30 Jan 2012


Cinder (Lunar Chronicles, #1)

TITLE: Cinder

AUTHOR: Marissa Meyer

SERIES: Lunar Chronicles #1

PUBLISHER: Feiwel & Friends

PAGES: 390 (Hardcover)

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Ever since I saw the enticing synopsis and gorgeous cover, this has been one of my most anticipated books of 2012, good thing it came out so early! I can honestly say that this lived up to every one of my expectations, the only negative is that I have to wait three years to find out the conclusion to this amazing new series L

The plot, I think, was one of the best parts. Meyer managed to create a totally different spin on Cinderella whilst still keeping in touch with this classic fairy tale. In all the ways that mattered it was the same; the ball, the evil queen, even the shoe (well, kind of) she leaves behind. But it was still a completely different story on the surface, one that I found highly enjoyable, and I admire the skill at which Meyer masterfully wove these two worlds together.

I must admit; I was a little sceptical of a cyborg heroine – at first I thought she was an actual automaton and was pleasantly surprised when I was told that she was still (mostly) human. However, after reading Cinder I understand why the author gave her that quality, and the story never would have worked if she hadn’t. I did guess Cinder’s true identity fairly quickly, which disappointed me, but to Meyer’s credit there was so much else going on that I managed to forget it most of the time.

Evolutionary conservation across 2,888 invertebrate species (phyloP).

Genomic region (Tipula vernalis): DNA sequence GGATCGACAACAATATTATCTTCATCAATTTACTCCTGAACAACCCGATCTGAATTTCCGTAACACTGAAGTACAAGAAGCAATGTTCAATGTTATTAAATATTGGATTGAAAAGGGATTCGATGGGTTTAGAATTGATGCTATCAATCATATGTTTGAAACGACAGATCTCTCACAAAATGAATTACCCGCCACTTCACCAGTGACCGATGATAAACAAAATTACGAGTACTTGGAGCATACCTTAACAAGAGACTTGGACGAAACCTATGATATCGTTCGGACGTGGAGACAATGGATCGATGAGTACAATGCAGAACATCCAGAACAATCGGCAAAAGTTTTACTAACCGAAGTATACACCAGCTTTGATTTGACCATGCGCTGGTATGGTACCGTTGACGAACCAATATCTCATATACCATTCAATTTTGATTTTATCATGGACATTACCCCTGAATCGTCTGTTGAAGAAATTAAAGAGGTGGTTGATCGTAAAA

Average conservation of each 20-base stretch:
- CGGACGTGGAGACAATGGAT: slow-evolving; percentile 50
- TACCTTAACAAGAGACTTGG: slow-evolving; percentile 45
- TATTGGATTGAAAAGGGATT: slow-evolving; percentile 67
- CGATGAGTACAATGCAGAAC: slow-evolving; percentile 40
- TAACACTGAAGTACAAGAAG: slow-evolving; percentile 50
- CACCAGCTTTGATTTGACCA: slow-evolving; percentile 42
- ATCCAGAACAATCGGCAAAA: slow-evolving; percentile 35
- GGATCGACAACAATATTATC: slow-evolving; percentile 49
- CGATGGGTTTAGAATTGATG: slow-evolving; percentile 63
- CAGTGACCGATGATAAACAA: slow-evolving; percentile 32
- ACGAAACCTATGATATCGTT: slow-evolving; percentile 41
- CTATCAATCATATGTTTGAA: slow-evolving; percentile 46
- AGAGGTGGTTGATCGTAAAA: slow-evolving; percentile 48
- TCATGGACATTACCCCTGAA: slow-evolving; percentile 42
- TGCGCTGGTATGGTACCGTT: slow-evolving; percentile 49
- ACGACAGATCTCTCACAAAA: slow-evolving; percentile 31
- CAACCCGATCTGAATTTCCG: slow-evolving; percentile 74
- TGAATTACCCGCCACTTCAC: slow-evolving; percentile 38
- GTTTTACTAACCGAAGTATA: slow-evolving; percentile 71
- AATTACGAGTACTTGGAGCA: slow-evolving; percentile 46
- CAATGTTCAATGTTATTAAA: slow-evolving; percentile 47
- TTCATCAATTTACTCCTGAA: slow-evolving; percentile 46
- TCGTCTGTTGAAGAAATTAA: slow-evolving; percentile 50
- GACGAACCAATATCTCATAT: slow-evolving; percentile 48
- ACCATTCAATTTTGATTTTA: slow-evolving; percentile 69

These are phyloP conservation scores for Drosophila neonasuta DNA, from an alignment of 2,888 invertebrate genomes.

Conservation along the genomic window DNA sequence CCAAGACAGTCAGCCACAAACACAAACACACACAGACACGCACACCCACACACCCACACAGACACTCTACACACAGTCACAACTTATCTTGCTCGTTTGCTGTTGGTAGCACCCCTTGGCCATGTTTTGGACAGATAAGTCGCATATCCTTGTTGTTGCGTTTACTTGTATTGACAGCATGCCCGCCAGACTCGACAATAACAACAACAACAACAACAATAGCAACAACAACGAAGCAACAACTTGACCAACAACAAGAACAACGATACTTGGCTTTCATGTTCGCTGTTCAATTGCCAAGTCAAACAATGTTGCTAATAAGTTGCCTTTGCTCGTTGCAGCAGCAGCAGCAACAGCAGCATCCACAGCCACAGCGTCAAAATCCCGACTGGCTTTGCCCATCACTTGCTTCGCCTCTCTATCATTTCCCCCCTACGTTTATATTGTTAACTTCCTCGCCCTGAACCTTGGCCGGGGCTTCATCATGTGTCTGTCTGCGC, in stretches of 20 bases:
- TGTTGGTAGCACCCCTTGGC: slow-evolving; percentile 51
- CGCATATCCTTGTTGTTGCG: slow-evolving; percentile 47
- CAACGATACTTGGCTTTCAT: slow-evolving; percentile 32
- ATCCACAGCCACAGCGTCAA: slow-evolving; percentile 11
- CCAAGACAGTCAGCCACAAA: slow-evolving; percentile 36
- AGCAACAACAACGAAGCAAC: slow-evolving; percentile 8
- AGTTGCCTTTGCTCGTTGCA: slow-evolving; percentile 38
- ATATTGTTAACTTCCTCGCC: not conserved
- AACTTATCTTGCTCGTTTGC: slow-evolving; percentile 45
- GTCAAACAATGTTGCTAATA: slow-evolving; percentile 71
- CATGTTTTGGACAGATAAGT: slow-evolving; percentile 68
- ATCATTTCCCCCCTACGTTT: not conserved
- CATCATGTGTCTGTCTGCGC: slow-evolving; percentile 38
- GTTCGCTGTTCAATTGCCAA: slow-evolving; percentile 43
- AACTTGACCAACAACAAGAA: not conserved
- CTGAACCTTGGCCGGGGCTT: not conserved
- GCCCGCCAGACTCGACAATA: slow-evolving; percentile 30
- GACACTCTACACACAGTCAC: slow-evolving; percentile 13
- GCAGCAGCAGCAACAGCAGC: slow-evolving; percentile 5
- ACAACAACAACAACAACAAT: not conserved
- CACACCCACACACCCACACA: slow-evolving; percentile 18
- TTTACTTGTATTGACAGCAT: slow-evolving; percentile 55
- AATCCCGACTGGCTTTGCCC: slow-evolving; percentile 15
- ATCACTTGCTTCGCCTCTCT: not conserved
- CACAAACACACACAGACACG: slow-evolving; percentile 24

For a debut author Marissa Meyer writes well, with clear imagery and no fluff that blurs things almost beyond incomprehension. Writing in the now slightly rare third person, it doesn’t have quite that level of intimacy I’ve come to appreciate, but it actually suited the story and its fairy tale origins. I did like how she occasionally switched to Kai’s perspective for a better understanding of the book’s events, and it was always nice to see what he thought for a change.

The romance wasn’t quite the fairy tale true love, but it was sweet and gentle and most importantly it felt real. It is very hard to think of a way for a mechanic and a prince to fall in love, but Meyer did a good job in setting up so the circumstances so it didn’t feel fake or wrong. I love love loved Kai, and surprisingly I found myself caring for his troubles as well, not just for Cinder’s. This helped me feel closer to the story, and to them as characters as well.

I sense with that cliff-hanger ending that Meyer has begun to veer from the traditional Cinderella, but she does it in such a way that I still want to read the next three books just as much. This was an amazing read for me, and though I may be getting ahead of myself (it’s only January!) I’m sure that this will stick as one of my favourite books of 2012.

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